A current Hope College student and two recent graduates have received recognition through the prestigious Graduate Research Fellowship Program of the National Science Foundation (NSF) this year.

Senior Josephine Surel and 2020 graduate Ethan Heyboer have received fellowships.  Eleda Plouch, a 2020 graduate, has received honorable mention.

Hope students or graduates have received fellowships or honorable mention through the program every year for more than a quarter century.  The NSF awarded 2,193 of the fellowships nationwide this year, and recognized another 1,377 applicants with honorable mention.  The awards are for graduate students pursuing a research-based master’s or doctoral degree in a STEM (science, technology, engineering and mathematics) field.  The fellowships provide the recipient with a three-year annual stipend of $34,000, along with a $12,000 cost-of-education allowance for tuition and fees.

Surel, who is from Chelsea, is majoring in engineering with a concentration in chemical engineering, and minoring in chemistry and mathematics.  She will pursue a Ph.D. in physics at the University of Oxford in England beginning this coming fall, and ultimately hopes to work in a national laboratory working on developing photovoltaic technology.

She was honored by the college as a Clare Boothe Luce Research Scholar in 2019, and has participated in collaborative student-faculty research during the summer and school year since the summer of 2019.  She worked initially with Dr. Michael Misovich, associate professor of engineering, on computational modelling of fluid properties.  Since the summer of 2020 she has been working with Dr. Jeffrey Christians, assistant professor of engineering, on research focusing on developing stable halide perovskite materials for eventual use in color-changing solar windows.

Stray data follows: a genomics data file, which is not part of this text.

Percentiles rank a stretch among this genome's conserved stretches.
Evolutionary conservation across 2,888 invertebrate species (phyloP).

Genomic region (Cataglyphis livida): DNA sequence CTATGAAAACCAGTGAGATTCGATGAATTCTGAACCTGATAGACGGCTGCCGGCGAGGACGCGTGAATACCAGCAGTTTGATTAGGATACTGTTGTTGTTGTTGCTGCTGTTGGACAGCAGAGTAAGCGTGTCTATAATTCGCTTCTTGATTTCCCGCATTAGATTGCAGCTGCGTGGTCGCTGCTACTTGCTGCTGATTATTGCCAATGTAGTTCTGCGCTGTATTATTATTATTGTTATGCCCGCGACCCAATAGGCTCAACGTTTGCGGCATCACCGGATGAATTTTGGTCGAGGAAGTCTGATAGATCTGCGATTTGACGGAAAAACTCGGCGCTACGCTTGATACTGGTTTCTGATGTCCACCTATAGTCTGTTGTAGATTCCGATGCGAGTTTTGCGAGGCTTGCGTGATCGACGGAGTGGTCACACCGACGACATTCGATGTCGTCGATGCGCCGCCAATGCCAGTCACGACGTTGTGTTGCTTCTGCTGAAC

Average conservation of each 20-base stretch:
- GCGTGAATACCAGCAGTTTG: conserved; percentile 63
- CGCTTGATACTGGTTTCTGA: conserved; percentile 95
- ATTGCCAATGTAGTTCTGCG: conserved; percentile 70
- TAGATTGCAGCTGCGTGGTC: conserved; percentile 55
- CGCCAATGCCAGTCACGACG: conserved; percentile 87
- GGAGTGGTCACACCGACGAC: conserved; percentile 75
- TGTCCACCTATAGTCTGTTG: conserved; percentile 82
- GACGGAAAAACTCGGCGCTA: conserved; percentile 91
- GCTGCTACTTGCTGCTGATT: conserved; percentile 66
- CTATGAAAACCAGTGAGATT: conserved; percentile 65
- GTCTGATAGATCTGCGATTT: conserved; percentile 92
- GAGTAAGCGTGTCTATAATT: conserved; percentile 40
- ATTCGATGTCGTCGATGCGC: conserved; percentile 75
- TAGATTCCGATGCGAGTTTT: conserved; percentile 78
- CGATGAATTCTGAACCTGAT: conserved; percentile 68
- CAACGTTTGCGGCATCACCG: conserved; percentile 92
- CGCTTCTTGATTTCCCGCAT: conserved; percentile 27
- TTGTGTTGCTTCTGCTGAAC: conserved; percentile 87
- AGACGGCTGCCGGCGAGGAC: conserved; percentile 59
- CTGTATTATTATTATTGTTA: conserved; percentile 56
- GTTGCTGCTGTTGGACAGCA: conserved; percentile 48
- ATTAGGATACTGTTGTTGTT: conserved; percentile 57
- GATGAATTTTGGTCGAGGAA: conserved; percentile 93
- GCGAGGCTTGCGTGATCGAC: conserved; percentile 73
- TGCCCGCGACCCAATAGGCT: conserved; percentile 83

Surel spent the spring 2020 semester studying overseas through the Creation Care: New Zealand Program, and attended Hope’s 2021 May Term in the Adirondacks that concerns ecological theology and ethics.  Her co-curricular activities have included Women in Science and Engineering, including as a member of the executive board; tutoring physics; and serving as a help-session leader in mathematics and engineering, and as a grader/teaching assistant in chemistry and engineering.  She is a 2018 graduate of Chelsea High School.

Heyboer and Plouch are each pursuing a Ph.D. in chemistry at Emory University in Atlanta, Georgia.  They are both research in the laboratory for organometallic catalysis and organic synthesis of Dr. Simon B. Blakey, professor of chemistry and director of graduate studies.